When push comes to shove, you want your farm to turn a profit. All the early starts and long working days should translate into a healthy year-end profit – but that will only happen if you’ve got control over your spending, revenues and cash flow.

So, how do you address the issue of getting on top of your farm’s profitability and cash flow?

The difference between cash and profits

As we pointed out in our introductory blog post, it’s important to know the intrinsic difference between your farm’s profits and cash flow.

Cash flow is the liquid money that’s available in the business to pay your overheads, running costs and payroll etc. And being in control of your cash flow is vital if you’re going to be able to pay your bills at the end of the month.

Profit is the end product of all your hard work. It’s the margin that remains once all your other overheads and costs have been deducted and, as such, it’s the return on your investment in the farm.

It could be that you take this profit out as drawings, or it could be that you reinvest it into more livestock, more machinery or taking on more employees. But it’s crucial to realise that cash does not equal profit.

Improving cash flow

Cash-flow forecasts are an integral part of managing your farm’s financial health.

In essence getting control of your cash flow is about answering two key questions:

  1. How much revenue will the farm bring in this month?
  2. How much will the farm cost to run this month?

If your costs are lower than your revenues, you’re in a positive cash-flow situation. And that’s the ideal place to be: you can pay the bills, cover the payroll and know there’s money left in the bank at the end of the month for drawings.

With the latest cloud-based accounting software, such as Xero online accounting, it’s extremely easy to record all your sales and purchase information. And with all this information stored in the cloud, we can produce monthly accounts and cash-flow forecasts that show you exactly where the peaks and troughs are in your finances.

If cash flow is looking poor, there are various ways to give it a boost.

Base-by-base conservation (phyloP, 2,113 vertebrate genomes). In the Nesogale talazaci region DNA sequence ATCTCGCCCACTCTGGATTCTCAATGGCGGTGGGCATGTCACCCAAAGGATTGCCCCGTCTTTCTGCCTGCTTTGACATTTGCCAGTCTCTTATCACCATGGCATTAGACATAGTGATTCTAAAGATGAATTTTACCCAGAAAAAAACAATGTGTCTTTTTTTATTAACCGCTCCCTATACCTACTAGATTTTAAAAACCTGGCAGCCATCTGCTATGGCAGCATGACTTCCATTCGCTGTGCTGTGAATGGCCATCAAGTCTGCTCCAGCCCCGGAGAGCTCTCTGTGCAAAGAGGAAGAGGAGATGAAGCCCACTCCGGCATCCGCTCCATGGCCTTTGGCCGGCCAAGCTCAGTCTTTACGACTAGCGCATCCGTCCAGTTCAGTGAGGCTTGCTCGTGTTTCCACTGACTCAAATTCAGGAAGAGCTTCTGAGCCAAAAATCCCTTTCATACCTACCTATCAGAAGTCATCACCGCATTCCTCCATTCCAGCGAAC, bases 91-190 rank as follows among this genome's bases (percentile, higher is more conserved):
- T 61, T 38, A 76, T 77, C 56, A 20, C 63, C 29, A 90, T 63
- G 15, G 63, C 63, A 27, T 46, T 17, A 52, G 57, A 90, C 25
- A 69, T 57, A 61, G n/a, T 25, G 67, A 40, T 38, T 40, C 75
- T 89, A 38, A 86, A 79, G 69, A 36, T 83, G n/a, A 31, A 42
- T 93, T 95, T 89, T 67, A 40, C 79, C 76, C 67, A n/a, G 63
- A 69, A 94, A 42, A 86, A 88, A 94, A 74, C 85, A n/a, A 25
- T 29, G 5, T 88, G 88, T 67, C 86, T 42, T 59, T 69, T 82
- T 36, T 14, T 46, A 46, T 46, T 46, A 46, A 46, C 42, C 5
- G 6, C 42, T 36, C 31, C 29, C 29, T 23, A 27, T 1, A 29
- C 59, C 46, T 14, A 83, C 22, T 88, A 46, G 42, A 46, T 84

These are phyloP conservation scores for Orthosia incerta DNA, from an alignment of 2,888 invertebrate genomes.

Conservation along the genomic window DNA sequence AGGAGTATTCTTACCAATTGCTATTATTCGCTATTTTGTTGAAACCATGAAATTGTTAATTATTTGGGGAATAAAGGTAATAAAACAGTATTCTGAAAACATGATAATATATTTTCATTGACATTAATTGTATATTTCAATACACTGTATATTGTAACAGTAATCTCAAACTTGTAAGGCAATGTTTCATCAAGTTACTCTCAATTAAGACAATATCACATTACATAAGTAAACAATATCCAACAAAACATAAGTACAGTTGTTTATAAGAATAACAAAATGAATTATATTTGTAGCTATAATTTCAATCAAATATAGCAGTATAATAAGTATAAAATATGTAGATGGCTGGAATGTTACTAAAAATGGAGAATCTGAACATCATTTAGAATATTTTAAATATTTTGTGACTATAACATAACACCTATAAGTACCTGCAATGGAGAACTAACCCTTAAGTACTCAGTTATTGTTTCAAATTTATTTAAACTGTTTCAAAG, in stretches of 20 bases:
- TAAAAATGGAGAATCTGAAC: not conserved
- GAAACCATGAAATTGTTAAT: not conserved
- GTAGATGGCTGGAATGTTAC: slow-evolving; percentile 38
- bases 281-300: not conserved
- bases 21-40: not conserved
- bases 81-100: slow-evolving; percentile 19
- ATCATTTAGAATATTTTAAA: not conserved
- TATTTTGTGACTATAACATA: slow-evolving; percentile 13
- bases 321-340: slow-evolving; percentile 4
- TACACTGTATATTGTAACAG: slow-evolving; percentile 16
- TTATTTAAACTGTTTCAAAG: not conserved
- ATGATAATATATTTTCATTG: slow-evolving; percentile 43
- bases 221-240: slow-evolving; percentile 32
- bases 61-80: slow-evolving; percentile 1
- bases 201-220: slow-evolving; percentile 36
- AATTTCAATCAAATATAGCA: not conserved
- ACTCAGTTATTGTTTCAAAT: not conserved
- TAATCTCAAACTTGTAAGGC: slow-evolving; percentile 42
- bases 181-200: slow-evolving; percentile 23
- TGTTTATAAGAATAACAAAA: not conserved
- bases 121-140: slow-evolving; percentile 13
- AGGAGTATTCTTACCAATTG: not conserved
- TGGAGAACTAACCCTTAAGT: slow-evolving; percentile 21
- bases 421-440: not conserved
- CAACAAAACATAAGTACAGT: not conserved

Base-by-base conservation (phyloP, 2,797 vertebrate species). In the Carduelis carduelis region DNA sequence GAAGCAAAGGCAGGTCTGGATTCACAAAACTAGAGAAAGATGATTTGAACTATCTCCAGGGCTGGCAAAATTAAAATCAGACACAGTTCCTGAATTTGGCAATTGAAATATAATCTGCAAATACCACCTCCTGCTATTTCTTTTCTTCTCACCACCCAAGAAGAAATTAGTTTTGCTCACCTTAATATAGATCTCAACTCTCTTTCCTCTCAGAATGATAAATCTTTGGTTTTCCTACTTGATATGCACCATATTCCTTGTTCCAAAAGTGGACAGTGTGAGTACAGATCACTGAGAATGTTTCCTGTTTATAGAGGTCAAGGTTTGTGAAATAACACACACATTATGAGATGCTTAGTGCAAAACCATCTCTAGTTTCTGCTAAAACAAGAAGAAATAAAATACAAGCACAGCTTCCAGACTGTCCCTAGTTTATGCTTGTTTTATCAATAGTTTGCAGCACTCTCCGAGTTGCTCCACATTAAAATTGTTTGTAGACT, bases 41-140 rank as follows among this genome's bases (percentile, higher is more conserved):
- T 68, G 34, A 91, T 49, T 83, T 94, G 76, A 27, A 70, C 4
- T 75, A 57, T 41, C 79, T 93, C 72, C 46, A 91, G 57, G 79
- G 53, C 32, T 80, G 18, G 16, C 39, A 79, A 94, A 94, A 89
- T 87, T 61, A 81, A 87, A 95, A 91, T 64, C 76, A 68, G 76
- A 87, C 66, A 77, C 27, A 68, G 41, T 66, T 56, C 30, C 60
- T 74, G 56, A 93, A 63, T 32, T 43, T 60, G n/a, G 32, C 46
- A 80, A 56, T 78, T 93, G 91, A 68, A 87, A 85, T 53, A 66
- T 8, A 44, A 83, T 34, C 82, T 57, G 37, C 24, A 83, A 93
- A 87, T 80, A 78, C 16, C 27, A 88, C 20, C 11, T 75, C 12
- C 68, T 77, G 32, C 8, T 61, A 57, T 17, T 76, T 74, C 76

• Get regular customers/contractors to pay you by standing order, Direct Debit or card at the same agreed date every month – reducing late payments and improving predicted income.
  • Consider direct credit transfers from the auction rather than waiting for cheques to clear.
  • Focus on improving your credit control processes. If customers/contractors are paying late, chase them politely and remind them of the terms you’ve agreed.
  • Look at ways to reduce your overheads, cut down your spending and leave more money in the pot each month. This could mean sourcing more cost-effective suppliers, or moving to cheaper energy suppliers etc.

Cash flow forecasts are also important if you’re looking to grow the farm and need funding or loans from your bank. Positive cash flow is a vital health check that any lender will look at before agreeing to loan money – so make sure you’re in control of this cash-flow figure.

Improving profits

Are you reviewing each enterprise within your farming business? Do you know the profitability of each?

Working closely with your accountant means you get access to clear, concise enterprise accounts for each area of the business. So you can see, at a glance, how your dairy, beef or mixed cattle enterprises are fairing against each other.

For example, with the margins on milk production so low at present, would it be more profitable to close your dairy enterprise and put your efforts into beef? We know you understand your running costs, but our job – as your trusted business adviser – is to help you understand your accounts and where profits can be improved on.

  • Regularly review the profitability of all your enterprises and focus your efforts on those that bring in the best.
  • Look at the best ways to plan your tax so it’s efficient and makes use of any available incentives and reliefs that could reduce tax costs and boost profit.
  • Cut down on the contractors you use and make use of family members who can work for reduced costs or for free.
  • Partner with other farms to buy expensive machinery and equipment and save on the cost of buying these items.
  • Look at other markets you could diversify the farm business into – could you start a farm shop or a bed & breakfast business for the summer months?

Let us help you improve your profitability

At Saint & Co, we’ve got years of experience of working with farmers across Cumbria, SW Scotland and the surrounding areas.

We see our role as being the trusted adviser who can help you get the true potential out of your farming business. We don’t just do your basic accounts, we’re also here to provide the important numbers around cash flow and profits and to help you put plans in place to make you more efficient and more profitable.

If you’ve got big plans for making your farm more profitable, please do come and have a chat with us.

Contact your local Saint & Co office and arrange a meeting with one of our farming business specialists.